You hear the letters VBS. I imagine thoughts and images immediately come to your mind. Perhaps you smile a bit and fondly remember your experiences with VBS. How as a kid you loved the stories and singing and being crazy for five days. How as a parent you loved sending your kids to church for five days to be with friends. How as a volunteer you loved the creativity and energy that comes from so many kids gathered together. How as a pastor you love the holy moments learning from kids.
Or perhaps you hear VBS and you just feel exhaustion. How you remember the many days and nights planning and reading and preparing. The thematic snacks. The decorations that just kept falling down over and over again. The songs that will not get out of your head. The dance moves that were forced upon you. The loudness and craziness. The over-tired kids.
Some love VBS and some don’t. And it’s prime VBS season right now. The church I attend is just about ready for their week of VBS with the theme centered around being a hero. My preschooler will be attending for part of the night. I’m excited for her. She’s excited.
I admit: I love VBS.
While I served as a pastor I loved the chance to spend one full week with kids and parents and volunteers and community members. I loved seeing the ideas for decorations come to life and how people could use their creative gifts for decorating, feedings, crafting, and teaching. I loved the chance to be crazy and sing loud songs and do crazy hand motions. I loved seeing kids being excited about their faith. I loved seeing others invited into this fun.
Now as a parent I love the chance for my daughter to experience this intentional week of learning. Yes, it’s a long week. And in the end everyone is exhausted. But it’s a week that points to something larger than I can share on my own. It’s a week where everything ultimately points to love.
The love that God has for God’s people.
Yes, through crafts, food, decorations, singing, praying, and hearing Bible stories, everything points to God’s love. At least that’s the hope. Through VBS I’ve seen churches welcome neighbors wholeheartedly. I’ve seen over and over again the power of love through sharing snacks with one another. I’ve seen the power of love when kids can be creative and use their gifts. I’ve seen the power of love when God’s story is told in fun and creative ways. When the story comes alive for the kids. I’ve seen the power of love when kids who are lonely or afraid find a place and a voice singing and dancing. I’ve seen the power of love when kids gather in a circle and pray for one another. I’ve seen the power of love when adults look kids in their eyes and tell them they are welcome in this place. I’ve seen the power of love through blessing one another and marking the sign of the cross on each other’s foreheads.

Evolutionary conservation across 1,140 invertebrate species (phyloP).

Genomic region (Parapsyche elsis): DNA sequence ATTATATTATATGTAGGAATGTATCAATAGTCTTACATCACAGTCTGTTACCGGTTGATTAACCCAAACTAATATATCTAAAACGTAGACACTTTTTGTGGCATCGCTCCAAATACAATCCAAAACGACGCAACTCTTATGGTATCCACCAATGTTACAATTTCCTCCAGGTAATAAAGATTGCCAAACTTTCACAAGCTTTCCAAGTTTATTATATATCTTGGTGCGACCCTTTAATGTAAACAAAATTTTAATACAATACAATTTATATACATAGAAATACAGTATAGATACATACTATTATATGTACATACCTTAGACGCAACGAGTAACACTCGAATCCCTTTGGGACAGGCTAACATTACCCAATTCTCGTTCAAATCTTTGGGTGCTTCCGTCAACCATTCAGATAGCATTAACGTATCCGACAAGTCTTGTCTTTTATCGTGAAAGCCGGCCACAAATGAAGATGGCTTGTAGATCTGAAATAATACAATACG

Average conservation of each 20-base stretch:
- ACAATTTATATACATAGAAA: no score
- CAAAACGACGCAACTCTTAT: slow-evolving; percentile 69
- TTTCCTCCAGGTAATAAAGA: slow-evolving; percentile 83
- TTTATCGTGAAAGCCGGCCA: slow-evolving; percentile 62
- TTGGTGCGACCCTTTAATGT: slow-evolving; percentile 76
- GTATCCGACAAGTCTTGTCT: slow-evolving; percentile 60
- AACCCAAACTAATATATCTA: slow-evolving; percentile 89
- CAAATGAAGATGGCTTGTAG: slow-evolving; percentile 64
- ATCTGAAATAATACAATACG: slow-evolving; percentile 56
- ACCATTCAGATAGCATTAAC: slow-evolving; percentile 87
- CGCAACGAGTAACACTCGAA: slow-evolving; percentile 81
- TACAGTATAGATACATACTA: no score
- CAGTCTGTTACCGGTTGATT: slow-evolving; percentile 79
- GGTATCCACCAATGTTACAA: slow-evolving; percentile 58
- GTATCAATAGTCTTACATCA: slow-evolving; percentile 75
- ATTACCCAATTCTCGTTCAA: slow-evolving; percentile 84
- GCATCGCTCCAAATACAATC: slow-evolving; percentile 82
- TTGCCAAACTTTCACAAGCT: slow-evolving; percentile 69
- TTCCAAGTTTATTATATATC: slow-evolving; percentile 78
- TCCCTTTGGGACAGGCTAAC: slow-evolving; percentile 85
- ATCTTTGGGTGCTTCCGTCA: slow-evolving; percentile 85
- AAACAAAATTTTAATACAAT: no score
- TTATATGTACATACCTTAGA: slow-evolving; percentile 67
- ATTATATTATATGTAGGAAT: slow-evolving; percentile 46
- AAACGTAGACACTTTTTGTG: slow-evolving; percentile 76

God’s love for God’s people is so big and grand and unbelievable and life-changing.
And it’s through weeks of VBS that are crazy, messy, loud, and life-changing that we can see God’s great love for all God’s people.
So this year at VBS whether you’re a parent, volunteer, or participant, remember that you are loved. And share that love with others. In songs, dances, food, crafts, and stories.
It makes a difference.
Kimberly Knowle-Zeller is an ordained ELCA pastor, mother of two, and spouse of an ELCA pastor. She lives with her family in Cole Camp, MO. You can read more at her website: http://kimberlyknowlezeller.com or follow her work on Facebook: https://www.facebook.com/KimberlyKnowleZeller/